It's always good idea to follow what the best investors are putting their money into, and there are probably no two more intriguing names right now in Berkshire Hathaway's (NYSE:BRK-B) Todd Combs and Ted Weschler, the successors-in-waiting to the Oracle of Omaha, Warren Buffett. From recent filings, we can see that they are betting big on two media companies: Viacom (NASDAQ:VIAB) and Liberty Media (NASDAQ:LMCA).
Betting on Liberty's holdings
Liberty Media has been a Berkshire holding for a while, and the company has earned good returns from its investment. Berkshire owns slightly above 5% of Liberty Media shares, which amounts to $775 million, an investment likely made by Ted Weschler, as he owns shares of Liberty Media under his name according to Liberty's 13G filing. However, Berkshire did trim its stake in Liberty Media by a modest 5% in the last quarter and recorded some gains.
The media holding company under the stewardship of John Malone recently decided to break-up its stock into two tracking stocks -- Liberty Media Group and Liberty Broadband Group. And this creation has been well received by the market: the company stock price shot up 7%, as investors expect the discount to net asset value to shrink from current levels after the stock splits.
Liberty will not be pursuing its plans to fully own Sirius XM, but will be raising cash for consolidating the cable industry through the offering of subscription rights to Liberty Broadband Group shareholders. The company will be utilizing the cash to help Charter Communications expand and grow its customer base and revenues. And the company's Liberty Media Group will be benefiting from share repurchases of its major holding, Sirius XM, which has $2.2 billion in authorized shares to repurchase including $340 million from Liberty.
John Malone's Liberty has always utilized complex financial structures for making deals and creating value for shareholders. And this recent move will benefit believers in the company, thanks to cable consolidation, share repurchases, and the acquisition of subscription rights to own the tracking stock of the Broadband Group at a 20% discount to its 20 day volume-weighted average trading price.
Big share repurchases at Viacom
Buffett has always been a vocal proponent of share buybacks of companies with rock-solid businesses, adequate financial resources and a stock price at a discount to intrinsic value. And Viacom meets all three of these factors, making it a company that will generate a lot of value for shareholders through share repurchases.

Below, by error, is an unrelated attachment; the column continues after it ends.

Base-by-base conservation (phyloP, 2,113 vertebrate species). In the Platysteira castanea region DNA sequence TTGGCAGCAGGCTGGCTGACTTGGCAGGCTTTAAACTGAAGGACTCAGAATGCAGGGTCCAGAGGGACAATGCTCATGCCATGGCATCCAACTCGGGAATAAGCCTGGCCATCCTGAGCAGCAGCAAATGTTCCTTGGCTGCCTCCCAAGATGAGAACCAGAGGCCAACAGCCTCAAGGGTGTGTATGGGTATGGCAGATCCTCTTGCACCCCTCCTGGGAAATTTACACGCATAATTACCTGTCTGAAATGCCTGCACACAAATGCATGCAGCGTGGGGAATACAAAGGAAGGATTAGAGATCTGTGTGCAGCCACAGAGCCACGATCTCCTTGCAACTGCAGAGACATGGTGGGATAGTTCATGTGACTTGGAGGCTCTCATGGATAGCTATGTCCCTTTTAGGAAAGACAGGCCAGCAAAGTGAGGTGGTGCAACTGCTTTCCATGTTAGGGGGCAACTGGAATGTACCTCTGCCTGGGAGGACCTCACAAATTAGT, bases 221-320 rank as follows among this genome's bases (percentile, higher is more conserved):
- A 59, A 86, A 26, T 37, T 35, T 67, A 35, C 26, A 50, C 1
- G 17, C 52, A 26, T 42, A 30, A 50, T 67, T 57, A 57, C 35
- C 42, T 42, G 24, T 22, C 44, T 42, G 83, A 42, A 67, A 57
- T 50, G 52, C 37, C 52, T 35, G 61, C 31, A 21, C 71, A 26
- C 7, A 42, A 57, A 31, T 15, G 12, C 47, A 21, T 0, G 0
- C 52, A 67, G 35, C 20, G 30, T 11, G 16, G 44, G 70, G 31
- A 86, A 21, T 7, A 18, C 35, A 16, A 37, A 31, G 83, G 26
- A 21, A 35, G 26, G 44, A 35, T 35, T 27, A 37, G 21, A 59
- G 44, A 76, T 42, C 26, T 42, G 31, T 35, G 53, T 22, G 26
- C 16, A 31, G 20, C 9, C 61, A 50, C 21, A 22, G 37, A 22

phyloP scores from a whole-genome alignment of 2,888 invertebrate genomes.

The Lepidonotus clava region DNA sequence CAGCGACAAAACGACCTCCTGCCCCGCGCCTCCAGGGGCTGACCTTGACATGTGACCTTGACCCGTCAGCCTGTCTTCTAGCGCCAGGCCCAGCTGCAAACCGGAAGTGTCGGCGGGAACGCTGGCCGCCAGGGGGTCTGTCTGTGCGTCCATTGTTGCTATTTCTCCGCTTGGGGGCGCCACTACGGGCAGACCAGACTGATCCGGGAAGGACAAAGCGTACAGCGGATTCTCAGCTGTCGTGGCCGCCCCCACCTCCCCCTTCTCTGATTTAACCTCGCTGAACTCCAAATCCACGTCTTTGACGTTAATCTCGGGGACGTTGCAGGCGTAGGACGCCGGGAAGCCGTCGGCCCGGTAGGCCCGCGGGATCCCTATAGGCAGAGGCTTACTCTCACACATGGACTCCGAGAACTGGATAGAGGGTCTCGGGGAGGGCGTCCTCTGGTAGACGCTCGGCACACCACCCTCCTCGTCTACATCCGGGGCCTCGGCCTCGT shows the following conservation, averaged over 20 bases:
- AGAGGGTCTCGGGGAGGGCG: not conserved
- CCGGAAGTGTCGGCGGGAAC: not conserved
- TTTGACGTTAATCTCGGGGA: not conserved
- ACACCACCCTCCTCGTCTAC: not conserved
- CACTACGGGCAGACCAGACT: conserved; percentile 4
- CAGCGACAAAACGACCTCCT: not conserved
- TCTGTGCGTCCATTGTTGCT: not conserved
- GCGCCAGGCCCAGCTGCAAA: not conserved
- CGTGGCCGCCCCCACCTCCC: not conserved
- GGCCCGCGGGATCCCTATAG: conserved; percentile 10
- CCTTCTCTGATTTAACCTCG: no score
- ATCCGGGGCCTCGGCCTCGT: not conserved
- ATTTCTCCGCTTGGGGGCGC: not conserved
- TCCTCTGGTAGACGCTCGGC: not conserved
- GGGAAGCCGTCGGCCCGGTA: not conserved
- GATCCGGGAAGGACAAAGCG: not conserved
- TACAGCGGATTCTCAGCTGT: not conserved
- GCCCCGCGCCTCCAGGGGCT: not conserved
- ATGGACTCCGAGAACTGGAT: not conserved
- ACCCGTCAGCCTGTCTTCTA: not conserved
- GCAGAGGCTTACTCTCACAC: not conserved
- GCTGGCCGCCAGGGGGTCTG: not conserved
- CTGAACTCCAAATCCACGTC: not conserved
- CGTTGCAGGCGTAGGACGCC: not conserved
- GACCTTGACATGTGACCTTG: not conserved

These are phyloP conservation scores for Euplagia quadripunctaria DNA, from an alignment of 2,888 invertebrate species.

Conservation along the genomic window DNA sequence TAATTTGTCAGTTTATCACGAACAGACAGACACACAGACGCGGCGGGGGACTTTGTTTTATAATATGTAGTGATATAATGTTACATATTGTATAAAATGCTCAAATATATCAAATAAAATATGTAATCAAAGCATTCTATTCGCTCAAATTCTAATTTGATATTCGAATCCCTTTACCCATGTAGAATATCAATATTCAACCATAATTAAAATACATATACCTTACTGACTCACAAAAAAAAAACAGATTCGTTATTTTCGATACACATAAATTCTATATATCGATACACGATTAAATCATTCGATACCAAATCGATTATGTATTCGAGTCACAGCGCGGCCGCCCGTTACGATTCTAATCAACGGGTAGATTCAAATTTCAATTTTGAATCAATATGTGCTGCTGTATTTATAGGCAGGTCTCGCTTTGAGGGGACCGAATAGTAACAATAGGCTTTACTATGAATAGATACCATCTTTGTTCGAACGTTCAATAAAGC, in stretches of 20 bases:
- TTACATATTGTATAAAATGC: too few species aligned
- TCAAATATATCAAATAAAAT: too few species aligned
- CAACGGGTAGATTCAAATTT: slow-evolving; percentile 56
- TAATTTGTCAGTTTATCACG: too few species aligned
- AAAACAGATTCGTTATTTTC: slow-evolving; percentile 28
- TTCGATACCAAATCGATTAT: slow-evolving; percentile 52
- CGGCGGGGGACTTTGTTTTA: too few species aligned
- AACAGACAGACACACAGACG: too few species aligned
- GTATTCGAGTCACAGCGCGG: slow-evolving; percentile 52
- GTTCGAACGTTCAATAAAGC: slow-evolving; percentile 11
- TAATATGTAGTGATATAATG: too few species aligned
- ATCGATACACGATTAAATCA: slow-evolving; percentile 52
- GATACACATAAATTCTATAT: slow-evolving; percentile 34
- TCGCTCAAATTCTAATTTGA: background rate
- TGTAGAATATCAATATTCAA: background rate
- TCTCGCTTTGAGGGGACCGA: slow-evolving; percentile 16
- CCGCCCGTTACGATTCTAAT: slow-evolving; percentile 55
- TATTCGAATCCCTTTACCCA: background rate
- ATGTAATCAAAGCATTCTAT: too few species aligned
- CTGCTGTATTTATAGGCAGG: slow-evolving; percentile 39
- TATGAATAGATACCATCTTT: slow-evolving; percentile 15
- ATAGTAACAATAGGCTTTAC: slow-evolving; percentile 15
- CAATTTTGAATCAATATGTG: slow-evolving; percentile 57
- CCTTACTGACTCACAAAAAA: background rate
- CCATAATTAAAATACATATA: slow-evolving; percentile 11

The company's highly valued entertainment content is broadcast to more than 160 countries and reaches more than 700 million households. Viacom's media line-up of MTV, Nickelodeon, Comedy Central, VH1, Nick Jr., etc., are a must-have more than the line-ups of most cable providers, and its film studio, Paramount, produces high-quality films as well.
And Viacom still has $8.87 billion left from its share buyback program yet to be executed. As the company will be repurchasing what amounts to roughly 23% of its outstanding market cap, the stock price of Viacom will go higher over time. And the market certainly agrees with Berkshire Hathaway, as the shares of Viacom are sitting near 52 week highs.
The key takeaway
It's never a good idea to follow marquee investors blindly. But investors should get an idea of how experts like Buffett and his investment managers are thinking. Berkshire's investment bets in the media space demonstrate the company's belief in leveraged share repurchases, as both Liberty Media and Viacom are buying back a lot of shares by adding debt to their balance sheets. As a result, the insurance giant will benefit from its media holdings in the long-run.
Ishfaque Faruk owns shares of Liberty Media.. The Motley Fool recommends Berkshire Hathaway. The Motley Fool owns shares of Berkshire Hathaway and Liberty Media.. Try any of our Foolish newsletter services free for 30 days. We Fools may not all hold the same opinions, but we all believe that considering a diverse range of insights makes us better investors. The Motley Fool has a disclosure policy.